May God be gracious to us and bless us
and make his face shine on us—
so that your ways may be known on earth,
your salvation among all nations.
May the peoples praise you, God;
may all the peoples praise you.
May the nations be glad and sing for joy,
for you rule the peoples with equity
and guide the nations of the earth.
May the peoples praise you, God;
may all the peoples praise you.
The land yields its harvest;
God, our God, blesses us.
May God bless us still,
so that all the ends of the earth will fear him.

Psalm 67

The sixty-seventh Psalm is a beautiful song of God’s love and blessing to people of all nations.

The prayer of this Psalm is that the God of Israel would make himself known to all the earth, and would save and bless all people. That all peoples Lectionary teaching Eleventh Sunday after Pentecost praise the Lordwould praise him, and be glad and sing for joy! That God’s equitable justice would ring out, and the earth would again be fruitful. Finally, as God blesses all the earth, people would finally revere and honor him as our loving God, our creator.

He is the God of all peoples of the earth and of each person on the earth.  Each and every person we meet is beloved by God. He is gracious and loving and to know him is to be saved.

One people group among us is people with intellectual and developmental disabilities including their families and caregivers.  Some people are born disabled in some way. Some are disabled by accident or illness. Some people are not able to produce monetary value due to mental disability. Not everyone can support himself, not everyone can keep herself alive and functioning every day. And yet all people are beloved of God, and He is their creator.

Sadly, many proponents of abortion would rather we terminated any pregnancy in which such a disability is suspected. In fact, this is happening more and more. Yet we are Psalm 67 people. We believe that everyone is able to praise the Lord in his or her own way.  Everyone deserves life, everyone has a purpose.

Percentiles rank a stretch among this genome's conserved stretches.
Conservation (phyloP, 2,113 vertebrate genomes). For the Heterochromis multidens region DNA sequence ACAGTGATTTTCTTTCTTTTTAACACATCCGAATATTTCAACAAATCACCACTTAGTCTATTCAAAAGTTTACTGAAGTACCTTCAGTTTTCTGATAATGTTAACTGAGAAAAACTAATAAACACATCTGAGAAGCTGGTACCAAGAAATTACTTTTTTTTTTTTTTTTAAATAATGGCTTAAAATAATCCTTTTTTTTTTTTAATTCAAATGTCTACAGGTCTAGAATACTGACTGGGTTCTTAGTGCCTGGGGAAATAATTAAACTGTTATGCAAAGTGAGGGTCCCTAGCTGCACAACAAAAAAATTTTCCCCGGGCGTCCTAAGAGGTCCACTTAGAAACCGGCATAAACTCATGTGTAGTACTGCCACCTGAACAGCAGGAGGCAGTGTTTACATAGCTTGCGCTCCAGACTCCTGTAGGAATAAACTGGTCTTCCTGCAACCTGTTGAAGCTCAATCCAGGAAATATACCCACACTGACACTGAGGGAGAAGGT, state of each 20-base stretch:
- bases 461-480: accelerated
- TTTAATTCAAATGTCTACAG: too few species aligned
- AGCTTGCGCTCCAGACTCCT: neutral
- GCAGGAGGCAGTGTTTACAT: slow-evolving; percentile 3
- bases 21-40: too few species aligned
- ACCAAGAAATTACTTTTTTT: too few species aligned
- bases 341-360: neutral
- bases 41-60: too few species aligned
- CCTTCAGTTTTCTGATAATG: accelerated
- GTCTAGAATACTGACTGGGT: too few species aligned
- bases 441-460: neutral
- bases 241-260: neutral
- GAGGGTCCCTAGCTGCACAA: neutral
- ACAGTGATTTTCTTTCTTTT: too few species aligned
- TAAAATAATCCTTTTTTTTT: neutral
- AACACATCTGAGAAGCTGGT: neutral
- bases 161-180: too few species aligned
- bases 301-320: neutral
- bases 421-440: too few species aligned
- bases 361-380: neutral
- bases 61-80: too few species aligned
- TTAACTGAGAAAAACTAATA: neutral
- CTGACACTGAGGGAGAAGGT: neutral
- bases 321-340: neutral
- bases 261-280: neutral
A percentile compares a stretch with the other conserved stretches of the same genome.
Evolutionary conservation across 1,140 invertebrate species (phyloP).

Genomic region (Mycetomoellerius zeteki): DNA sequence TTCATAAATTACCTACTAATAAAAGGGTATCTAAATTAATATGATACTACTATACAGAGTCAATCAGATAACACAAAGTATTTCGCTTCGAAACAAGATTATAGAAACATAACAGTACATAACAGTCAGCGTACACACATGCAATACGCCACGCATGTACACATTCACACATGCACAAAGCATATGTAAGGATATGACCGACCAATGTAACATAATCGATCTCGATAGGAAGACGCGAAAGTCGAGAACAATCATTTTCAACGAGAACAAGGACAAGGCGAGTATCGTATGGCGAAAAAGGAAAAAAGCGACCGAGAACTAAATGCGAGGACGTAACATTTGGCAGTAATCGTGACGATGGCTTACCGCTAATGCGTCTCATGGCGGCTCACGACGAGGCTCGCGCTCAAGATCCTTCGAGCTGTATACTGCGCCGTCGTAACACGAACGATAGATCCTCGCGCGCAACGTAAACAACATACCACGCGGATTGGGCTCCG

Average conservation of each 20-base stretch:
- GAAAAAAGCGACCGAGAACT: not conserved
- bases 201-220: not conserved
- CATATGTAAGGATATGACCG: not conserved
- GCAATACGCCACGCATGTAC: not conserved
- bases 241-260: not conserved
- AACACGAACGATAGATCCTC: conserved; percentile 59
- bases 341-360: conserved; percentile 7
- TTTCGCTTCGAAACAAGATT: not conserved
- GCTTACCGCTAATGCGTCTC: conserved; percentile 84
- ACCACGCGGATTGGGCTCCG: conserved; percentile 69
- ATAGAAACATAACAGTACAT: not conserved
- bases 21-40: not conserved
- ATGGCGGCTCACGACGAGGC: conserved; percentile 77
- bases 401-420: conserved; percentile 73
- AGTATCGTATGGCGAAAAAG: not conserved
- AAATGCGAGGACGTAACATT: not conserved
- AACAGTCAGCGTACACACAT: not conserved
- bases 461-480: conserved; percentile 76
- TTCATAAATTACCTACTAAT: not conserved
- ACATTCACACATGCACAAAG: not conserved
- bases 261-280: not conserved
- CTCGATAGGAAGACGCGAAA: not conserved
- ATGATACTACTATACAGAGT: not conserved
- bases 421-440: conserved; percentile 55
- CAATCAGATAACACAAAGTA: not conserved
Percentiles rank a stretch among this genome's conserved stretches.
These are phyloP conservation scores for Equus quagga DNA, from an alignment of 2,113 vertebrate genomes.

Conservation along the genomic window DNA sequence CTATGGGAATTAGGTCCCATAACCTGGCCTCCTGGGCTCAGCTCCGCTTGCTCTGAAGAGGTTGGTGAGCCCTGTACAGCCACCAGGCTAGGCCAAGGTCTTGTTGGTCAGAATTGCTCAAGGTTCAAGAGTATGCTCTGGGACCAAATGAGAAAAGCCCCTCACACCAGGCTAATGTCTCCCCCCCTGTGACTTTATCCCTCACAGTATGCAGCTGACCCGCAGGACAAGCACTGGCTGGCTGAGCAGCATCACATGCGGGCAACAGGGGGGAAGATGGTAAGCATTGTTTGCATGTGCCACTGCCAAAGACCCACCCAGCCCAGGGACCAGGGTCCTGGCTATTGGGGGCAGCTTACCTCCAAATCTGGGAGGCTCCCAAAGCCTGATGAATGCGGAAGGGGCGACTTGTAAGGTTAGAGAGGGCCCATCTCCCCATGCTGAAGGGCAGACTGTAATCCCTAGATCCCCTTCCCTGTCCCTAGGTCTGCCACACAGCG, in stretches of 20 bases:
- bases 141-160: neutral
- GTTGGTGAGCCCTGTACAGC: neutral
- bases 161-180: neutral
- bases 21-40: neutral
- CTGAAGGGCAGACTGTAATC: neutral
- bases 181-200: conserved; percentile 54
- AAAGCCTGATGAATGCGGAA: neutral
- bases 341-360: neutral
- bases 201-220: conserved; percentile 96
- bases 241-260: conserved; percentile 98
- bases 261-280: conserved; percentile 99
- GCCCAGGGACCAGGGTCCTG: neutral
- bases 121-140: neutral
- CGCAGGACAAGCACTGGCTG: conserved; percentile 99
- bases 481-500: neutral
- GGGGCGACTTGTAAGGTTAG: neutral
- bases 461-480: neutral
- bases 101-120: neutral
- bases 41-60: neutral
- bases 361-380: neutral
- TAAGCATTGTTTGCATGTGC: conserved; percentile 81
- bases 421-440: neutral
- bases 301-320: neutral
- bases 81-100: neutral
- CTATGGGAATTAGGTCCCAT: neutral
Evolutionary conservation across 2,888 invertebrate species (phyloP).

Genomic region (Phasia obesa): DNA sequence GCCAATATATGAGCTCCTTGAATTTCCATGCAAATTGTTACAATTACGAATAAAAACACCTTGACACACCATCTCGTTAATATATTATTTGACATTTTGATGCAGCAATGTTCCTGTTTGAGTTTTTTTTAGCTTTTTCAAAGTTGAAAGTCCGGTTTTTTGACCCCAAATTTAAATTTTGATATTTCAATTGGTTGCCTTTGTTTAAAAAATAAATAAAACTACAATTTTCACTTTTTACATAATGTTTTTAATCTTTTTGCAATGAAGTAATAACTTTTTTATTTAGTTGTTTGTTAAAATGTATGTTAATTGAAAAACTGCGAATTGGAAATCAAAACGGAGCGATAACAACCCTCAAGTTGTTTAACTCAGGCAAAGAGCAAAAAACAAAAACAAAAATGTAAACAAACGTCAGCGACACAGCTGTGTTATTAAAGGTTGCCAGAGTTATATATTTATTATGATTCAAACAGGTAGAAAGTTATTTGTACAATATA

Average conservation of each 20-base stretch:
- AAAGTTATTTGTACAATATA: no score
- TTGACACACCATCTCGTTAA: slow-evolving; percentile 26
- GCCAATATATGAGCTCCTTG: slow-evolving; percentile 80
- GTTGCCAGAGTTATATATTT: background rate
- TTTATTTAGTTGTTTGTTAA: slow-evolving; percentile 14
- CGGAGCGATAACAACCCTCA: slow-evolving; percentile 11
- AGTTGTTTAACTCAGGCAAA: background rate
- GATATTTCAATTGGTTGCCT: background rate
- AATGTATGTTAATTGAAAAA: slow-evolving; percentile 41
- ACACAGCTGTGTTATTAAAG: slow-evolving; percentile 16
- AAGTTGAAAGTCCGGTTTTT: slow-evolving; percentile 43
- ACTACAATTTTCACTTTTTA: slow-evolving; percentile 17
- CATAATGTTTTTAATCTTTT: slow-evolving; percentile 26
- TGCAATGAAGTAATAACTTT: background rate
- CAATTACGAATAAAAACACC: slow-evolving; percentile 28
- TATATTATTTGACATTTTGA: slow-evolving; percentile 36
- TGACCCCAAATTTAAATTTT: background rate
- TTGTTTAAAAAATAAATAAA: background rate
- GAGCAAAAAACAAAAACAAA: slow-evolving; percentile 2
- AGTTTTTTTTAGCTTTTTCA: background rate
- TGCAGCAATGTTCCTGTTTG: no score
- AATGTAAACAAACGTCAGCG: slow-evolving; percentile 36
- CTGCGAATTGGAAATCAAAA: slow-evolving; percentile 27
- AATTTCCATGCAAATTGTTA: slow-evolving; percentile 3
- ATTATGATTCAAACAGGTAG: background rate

I recently learned of a ministry in that helps churches partner together to provide worship services for people with intellectual and developmental disabilities, called Rejoicing Spirits. This is an example of a group that is living out Psalm 67.  Let all peoples praise him!

This Psalm was written to be sung thousands of years ago, and yet we still sing it today. May the Lord make his face to shine upon all people, abled and disabled! May he bless and save all people.

Heavenly Father, may we raise our voices up as one, in celebration of the God who created each one of us as individual and unique.  Bring joy and meaning into the lives of those who are intellectually or developmentally disabled and listen to the struggles of their loved ones or caregivers.  May the Church welcome both of them with open arms and hearts, as Christ would do. We ask these things in Your Name, Amen.

This week’s reflection has been written by an anonymous Anglican.